How To Photograph Your Engagement Ring
If you are are like most brides-to be, you want your diamond to sparkle and look big in the photos. I have had the most luck creating that ‘Wow’ photo by incorporating some props into the picture. The key to capturing the sparkle is in the lighting. You should set up your shot close to a window that has sunlight streaming in. If you have another person help you, the process will be seamless. You can have your assistant stand a short distance away from you in the sunlight. Have you helper hold the ring so that the sunlight shines into the diamond.
I have created interesting and feminine shots by using props such as flowers, ring boxes, and mirrors. If you are using a flower as a prop, have your assistant hold the flower upside down. Have the helper hold the stem so that the flower head is closer to the floor. Next, slip the ring onto the stem in order to create a clean, natural. You can also use a more plush flower, like a peony, by resting the ring on top of the petals. You should keep playing around with the positioning of the ring until the light captures the stone’s radiance.
Get in close to your ring when photographing it. If you are shooting with a DSLR camera, use a tripod and a macro lens. If you are using a cell phone, be sure to prop the phone on a steady surface. Tap the phone’s screen in the spot that you want the camera to focus. Move your body’s positioning until you find an angle that you love. You may have to go above or below the ring in order to get the perfect viewpoint.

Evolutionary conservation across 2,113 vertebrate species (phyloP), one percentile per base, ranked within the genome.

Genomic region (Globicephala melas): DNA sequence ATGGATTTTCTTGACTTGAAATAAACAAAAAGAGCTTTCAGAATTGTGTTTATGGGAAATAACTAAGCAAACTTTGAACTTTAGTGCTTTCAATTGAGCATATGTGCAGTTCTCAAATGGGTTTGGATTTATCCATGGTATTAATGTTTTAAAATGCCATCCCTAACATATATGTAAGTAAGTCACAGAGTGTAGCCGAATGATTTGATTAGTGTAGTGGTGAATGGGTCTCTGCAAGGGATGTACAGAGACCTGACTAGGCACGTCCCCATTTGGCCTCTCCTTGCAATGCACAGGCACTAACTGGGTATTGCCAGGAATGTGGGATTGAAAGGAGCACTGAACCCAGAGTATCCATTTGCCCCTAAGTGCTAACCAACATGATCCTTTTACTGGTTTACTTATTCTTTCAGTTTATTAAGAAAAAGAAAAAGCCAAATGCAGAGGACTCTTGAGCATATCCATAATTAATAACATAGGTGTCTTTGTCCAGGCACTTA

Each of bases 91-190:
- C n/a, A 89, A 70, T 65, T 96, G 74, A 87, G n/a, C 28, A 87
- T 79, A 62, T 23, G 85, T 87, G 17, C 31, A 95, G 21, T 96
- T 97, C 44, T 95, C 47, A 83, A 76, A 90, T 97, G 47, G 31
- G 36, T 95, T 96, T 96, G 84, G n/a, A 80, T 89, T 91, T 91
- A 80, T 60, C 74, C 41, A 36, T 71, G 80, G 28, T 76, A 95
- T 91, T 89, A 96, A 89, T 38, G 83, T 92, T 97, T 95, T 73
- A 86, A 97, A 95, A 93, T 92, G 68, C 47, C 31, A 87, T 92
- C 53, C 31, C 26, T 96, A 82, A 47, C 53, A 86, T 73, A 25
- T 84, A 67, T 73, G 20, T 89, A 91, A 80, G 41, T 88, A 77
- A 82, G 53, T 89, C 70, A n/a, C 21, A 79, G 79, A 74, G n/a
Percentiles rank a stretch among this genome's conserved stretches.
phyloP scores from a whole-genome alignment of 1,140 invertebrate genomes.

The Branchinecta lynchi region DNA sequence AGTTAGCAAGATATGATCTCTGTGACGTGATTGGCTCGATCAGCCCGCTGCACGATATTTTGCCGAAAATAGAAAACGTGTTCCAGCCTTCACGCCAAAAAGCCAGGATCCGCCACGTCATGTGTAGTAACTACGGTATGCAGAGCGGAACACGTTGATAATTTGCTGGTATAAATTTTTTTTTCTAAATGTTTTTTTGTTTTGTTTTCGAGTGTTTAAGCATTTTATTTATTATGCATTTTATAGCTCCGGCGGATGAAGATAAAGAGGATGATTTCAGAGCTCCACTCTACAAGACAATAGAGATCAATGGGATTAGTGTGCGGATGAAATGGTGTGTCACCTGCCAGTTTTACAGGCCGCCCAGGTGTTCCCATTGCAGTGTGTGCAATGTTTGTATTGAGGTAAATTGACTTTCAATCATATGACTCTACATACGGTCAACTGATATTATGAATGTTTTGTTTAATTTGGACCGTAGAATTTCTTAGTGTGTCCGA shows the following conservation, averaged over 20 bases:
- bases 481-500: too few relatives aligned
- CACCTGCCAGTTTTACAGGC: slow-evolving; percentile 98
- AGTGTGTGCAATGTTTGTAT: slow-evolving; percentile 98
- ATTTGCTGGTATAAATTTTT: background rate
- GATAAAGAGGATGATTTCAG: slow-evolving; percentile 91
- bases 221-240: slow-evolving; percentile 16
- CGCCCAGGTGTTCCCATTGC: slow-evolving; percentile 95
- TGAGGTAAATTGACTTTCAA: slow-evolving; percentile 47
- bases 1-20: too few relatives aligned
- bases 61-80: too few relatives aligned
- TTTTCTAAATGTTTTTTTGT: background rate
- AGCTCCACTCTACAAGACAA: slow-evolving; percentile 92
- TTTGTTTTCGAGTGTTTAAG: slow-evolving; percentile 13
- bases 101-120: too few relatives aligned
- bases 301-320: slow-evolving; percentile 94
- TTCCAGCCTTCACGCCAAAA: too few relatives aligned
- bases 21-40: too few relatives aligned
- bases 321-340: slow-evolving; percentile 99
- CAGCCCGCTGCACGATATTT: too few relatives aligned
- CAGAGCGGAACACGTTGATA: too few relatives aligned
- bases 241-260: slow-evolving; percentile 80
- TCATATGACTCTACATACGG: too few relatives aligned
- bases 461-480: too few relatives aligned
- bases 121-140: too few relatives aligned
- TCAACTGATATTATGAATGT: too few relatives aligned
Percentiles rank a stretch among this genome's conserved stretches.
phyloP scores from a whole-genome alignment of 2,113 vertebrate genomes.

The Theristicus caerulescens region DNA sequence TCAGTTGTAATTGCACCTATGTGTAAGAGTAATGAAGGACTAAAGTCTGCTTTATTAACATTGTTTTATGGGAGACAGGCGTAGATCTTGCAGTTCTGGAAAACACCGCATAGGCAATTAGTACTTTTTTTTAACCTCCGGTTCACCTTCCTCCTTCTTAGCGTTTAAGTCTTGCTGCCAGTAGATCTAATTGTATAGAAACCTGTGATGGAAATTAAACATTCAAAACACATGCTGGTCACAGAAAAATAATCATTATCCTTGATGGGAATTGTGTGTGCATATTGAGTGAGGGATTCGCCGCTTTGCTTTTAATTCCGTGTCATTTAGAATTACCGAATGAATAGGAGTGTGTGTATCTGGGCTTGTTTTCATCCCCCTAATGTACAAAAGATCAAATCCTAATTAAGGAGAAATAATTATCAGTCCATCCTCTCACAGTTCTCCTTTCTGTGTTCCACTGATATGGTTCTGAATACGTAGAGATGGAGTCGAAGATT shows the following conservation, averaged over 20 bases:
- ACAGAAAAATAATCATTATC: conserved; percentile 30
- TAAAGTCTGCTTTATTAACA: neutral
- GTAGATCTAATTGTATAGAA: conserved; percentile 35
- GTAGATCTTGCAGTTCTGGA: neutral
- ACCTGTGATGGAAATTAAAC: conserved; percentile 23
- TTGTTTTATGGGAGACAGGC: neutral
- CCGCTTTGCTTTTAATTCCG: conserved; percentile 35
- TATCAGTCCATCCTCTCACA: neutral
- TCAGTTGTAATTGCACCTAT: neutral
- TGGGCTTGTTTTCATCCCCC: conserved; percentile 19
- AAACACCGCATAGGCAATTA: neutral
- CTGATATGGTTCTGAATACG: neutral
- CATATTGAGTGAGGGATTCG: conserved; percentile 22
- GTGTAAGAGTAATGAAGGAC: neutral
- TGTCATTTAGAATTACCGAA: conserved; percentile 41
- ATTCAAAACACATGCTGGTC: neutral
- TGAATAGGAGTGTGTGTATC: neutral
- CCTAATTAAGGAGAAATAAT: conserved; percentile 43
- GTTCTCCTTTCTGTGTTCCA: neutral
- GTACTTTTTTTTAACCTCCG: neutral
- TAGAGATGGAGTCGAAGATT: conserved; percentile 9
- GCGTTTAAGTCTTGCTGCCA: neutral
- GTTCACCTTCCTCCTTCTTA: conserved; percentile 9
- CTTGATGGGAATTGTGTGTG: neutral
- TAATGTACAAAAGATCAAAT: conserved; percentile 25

If you are not a fan of photographing your ring in a flower, you can fold a piece of white computer paper in half and roll it up to use it as a prop for your ring. Leave some distance between the ring and the backdrop of the paper ‘wall’ behind your ring. Flat lay photography is very ‘in’ right now and is fairly easy to create. Be sure to work in a brightly lit area and create a little scene. Photographs are always more striking when they tell a piece of a story and encourage the observer to imagine the rest of it. Props add interest and create a mood for your photograph.